The ginaissance has spawned a crowded marketplace and distillers need to be on top of their game, or at least their marketeers, to carve out a comfortable niche. Bathtub Gin has one of the most distinctive bottles on the market, bell-shaped, encased in brown paper, with a wax seal and string around the neck, redolent of the days of the Prohibition and bootleggers, that fits in perfect harmony with its name. It is a delicious gin and is highly regarded, rightly so,
One of the recent bandwagons that has emerged in the gin sector is the mania for flavoured gins. This presents a significant dilemma for established brands. Do they develop a flavoured gin from scratch or do they tinker around with their existing hooch. Bathtub have chosen to follow the latter patch but have added an extra element of jeopardy by inviting the great British public, via a social media campaign, to select their preferred pairing of additional flavours.
Democracy has not had a happy track record in recent years, but, for once, the public, carefully steered, have come up trumps. Grapefruit and rosemary were the selected pairing and for what is already a bold gin it is an excellent choice, adding a bit more in the way of vibrancy, zest, and floral notes to the original recipe.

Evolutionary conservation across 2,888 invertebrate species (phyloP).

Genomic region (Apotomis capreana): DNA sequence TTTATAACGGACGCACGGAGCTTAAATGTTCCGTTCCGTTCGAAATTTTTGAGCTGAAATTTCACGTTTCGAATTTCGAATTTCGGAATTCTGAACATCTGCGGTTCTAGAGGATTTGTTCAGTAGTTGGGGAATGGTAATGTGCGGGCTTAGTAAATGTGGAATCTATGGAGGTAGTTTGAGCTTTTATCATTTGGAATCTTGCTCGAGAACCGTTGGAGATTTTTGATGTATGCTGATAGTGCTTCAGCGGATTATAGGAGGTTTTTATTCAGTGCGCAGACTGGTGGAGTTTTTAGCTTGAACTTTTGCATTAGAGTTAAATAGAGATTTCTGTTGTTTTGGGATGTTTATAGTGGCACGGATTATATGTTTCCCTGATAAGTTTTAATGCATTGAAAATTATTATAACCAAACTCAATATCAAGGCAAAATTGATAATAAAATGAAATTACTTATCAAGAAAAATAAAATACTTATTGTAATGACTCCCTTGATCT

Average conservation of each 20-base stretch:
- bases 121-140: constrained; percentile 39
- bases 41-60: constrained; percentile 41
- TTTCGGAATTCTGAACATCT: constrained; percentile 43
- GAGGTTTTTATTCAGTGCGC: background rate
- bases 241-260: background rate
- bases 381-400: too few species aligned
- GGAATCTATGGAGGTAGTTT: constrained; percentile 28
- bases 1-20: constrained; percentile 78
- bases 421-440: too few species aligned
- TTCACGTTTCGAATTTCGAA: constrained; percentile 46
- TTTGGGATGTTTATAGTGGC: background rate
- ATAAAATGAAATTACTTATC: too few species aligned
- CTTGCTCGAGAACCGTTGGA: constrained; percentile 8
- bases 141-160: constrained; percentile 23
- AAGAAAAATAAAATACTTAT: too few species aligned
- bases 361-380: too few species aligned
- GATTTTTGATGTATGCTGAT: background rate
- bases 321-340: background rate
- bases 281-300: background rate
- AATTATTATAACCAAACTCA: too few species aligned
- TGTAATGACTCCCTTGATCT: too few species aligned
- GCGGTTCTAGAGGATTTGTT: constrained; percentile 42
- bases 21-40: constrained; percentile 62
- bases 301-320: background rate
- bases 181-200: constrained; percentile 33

The base gin is the tried and tested Bathtub, which is made by cold compounding where the botanicals are added by infusion without distillation, as was the case in the bootleg days. The grapefruit and rosemary are added after the original gin has been created. As the label says “we blend and infuse Bathtub Gin with natural grapefruit and rosemary to hit those fragrant bittersweet and herbal notes that make this craft gin so delicious”.
They are not wrong. Retaining the light-brown colouring, botanical profile, creaminess, and strength (43.3% ABV) of the original Bathtub Gin, on the nose the familiar aroma of a hefty wedge of juniper, cardamom, and orange is joined by the more delicate, fragrant, floral notes of the rosemary. In the mouth the immediate hit is that of grapefruit that makes a full-frontal assault on your tastebuds, before allowing the earthier notes of the juniper, cinnamon, and rosemary to get a look in. This impressive and intriguing gin signs off with a lingering aftertaste full of spice and sweet citrus.
What could have been two completely disparate parts bodged together have been melded together with some finesse to create a well-balanced spirit which is reminiscent of but different from the original Bathtub. Whether it was worth the effort, only the consumers and sales figures will ultimately determine. For me, no great fan of flavoured gins, it did at least recognise the concept that a gin should be juniper-led and was moreish. Whether it would sway to forsake the original, I doubt.
At least democracy sometimes can come up trumps.
Until the next time, cheers!